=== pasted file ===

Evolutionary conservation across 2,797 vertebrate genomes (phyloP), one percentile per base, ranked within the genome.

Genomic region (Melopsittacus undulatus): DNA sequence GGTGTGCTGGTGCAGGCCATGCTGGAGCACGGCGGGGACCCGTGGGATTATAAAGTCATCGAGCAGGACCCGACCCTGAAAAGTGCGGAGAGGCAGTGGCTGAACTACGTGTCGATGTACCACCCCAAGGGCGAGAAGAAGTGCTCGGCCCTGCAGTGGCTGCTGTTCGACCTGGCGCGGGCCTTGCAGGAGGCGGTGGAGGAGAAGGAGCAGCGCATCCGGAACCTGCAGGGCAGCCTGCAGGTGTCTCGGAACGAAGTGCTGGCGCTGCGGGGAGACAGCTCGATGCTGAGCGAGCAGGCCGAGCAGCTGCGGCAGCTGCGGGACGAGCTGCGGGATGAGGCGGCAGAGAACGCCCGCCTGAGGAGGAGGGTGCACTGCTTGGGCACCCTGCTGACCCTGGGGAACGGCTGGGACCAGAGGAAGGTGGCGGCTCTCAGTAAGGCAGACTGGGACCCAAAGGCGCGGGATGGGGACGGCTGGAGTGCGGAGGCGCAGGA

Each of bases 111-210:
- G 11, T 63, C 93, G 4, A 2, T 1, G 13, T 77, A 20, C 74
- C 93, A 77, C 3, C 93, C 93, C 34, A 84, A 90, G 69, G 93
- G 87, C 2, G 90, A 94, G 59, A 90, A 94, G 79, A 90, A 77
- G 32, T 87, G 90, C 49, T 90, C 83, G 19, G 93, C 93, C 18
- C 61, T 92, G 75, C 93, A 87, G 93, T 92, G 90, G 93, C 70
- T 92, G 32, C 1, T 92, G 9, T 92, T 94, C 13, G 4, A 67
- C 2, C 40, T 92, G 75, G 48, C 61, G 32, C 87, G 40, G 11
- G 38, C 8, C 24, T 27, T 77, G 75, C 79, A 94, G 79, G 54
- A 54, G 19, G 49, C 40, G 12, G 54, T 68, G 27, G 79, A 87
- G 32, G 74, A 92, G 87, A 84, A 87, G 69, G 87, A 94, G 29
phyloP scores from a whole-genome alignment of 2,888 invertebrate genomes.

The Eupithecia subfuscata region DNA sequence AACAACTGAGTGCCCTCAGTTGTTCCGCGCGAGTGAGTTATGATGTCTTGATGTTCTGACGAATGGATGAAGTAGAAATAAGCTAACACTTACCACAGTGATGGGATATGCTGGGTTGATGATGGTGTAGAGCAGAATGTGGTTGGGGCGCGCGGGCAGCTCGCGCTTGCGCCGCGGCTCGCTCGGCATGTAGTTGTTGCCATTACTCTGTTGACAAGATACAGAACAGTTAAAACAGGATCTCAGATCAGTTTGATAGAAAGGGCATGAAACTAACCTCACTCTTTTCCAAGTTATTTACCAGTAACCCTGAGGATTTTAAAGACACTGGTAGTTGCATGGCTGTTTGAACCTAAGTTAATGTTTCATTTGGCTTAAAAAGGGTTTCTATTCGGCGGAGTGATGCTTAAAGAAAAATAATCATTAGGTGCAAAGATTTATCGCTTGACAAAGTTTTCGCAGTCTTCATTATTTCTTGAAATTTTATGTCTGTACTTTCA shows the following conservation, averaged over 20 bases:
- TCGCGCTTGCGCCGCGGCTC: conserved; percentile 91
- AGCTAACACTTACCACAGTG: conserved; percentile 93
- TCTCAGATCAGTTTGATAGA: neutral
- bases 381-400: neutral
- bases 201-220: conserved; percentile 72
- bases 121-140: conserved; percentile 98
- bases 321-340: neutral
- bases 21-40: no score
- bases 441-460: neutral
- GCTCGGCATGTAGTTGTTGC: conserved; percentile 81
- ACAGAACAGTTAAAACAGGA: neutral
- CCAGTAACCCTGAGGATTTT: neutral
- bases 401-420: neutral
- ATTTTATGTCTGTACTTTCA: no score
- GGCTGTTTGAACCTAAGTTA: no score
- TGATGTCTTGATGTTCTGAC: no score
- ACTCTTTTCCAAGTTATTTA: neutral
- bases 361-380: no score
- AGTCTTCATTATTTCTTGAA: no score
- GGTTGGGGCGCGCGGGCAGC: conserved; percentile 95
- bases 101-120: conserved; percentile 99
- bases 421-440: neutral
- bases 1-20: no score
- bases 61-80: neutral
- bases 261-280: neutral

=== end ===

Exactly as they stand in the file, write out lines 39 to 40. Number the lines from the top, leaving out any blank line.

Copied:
- bases 61-80: neutral
- bases 261-280: neutral